All crokinole boards and disks are designed to withstand a certain amount of moisture. In most cases, good craftsmanship will allow the material to expand. Mass produced and composite boards and chips go through the same changes as their custom-made sisters, but high quality boards often include special channels that allow the material to grow. These measures are designed to prevent problems caused by too much moisture, but the appearance and integrity of the boards can still be affected by high humidity.
Crowning is the bowing of a crokinole board into a convex shape. The center of the board appears to be higher than the edges and makes the deck uneven and unattractive. There are a number of causes for crowning, but it is often the result of botched attempts during the design phase. Standing liquids, such as water, but especially alcoholic beverages allowed to sit on the board for long periods triggers the most drastic crowning.
This problem can occur spontaneously in larger crokinole boards. Naturally occurring crowning is much less severe than the kind caused by human error and can only be seen upon close inspection. This kind of crowning is often the result of a humid environment, but should go away once the board is allowed to dry out. In the meantime, boards with bevelled edges will hide some of the distortion.
Cupping is a condition in which crokinole boards become concave. The deck begins to resemble a shallow cup as the sides rise above the center. There are a number of reasons severe cupping can occur, but moisture is always to blame for the change in the wood. Carbonated drink spills that were allowed to soak into the wood are sometimes the problem, but sudden high humidity is often the culprit. This condition is the result of the bottom of the board containing more moisture than the top. Open pores in the deck and improper drying are usually the cause of these variations in dampness.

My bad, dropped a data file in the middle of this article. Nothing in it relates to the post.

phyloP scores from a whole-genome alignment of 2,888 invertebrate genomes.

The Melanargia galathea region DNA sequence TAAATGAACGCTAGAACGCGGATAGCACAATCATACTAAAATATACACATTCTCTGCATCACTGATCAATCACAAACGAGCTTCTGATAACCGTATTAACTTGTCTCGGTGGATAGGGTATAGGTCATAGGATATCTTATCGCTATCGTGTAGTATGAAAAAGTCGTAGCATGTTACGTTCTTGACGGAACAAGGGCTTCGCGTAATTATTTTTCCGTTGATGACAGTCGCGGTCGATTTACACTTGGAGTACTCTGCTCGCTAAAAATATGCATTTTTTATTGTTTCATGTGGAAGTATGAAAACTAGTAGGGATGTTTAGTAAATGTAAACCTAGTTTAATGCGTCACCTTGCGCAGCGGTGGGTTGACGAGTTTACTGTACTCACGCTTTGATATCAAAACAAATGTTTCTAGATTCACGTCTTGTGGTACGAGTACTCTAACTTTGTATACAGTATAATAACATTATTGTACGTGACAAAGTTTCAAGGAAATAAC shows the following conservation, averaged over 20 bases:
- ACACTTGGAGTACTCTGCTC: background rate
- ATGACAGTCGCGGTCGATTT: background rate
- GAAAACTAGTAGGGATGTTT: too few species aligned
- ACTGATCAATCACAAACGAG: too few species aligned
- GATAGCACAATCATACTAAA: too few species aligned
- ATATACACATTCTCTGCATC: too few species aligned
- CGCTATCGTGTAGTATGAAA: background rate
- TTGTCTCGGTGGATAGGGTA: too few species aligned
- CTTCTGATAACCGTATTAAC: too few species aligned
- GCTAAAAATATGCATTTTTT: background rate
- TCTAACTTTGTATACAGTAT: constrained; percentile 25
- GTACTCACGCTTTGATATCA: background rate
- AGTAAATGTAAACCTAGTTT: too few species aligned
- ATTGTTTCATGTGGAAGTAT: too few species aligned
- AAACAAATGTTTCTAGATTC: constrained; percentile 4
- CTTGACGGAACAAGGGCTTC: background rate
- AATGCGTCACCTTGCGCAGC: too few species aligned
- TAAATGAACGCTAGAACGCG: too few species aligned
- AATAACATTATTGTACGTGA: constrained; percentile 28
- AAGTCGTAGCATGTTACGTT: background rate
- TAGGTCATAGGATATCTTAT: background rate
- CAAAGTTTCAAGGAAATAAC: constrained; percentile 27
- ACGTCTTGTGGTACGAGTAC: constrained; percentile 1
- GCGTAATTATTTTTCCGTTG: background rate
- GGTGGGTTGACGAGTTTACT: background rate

The treated surface of the wood resists expanding, but the seams and underside of the board swell. As the board grows, it will begin to push up on the surface. This pressure can exacerbate the cupping by forcing the edges to rise even more and cracks the wood.
Buckling is a serious issue in the crokinole disks which the edges of the chips detaches from the core. This problem should never be caused by normal changes in humidity. If a disk does react in this way to more moisture in the air, it was probably manufactured incorrectly. Buckling is seen most often in chips that have been soaked in alcohol, particularly Scottish ales.
Controlling Moisture and Fixing Boards
Most crokinole players will have no problem with their boards. Most modern boards have been treated and designed to withstand even the most drastic atmospheric changes. If these products are installed properly, the boards should have enough room to grow without any problems. However, owners of crokinole boards should keep their home well ventilated in the summer so that moistures can flow freely. Homes in particularly balmy climates may need the help of a dehumidifier. Cracks happen most in the winter, and although they are often only temporary, it may be wise to introduce some moisture into the air inside via a humidifier. This can help the family avoid colds and soar throats, too.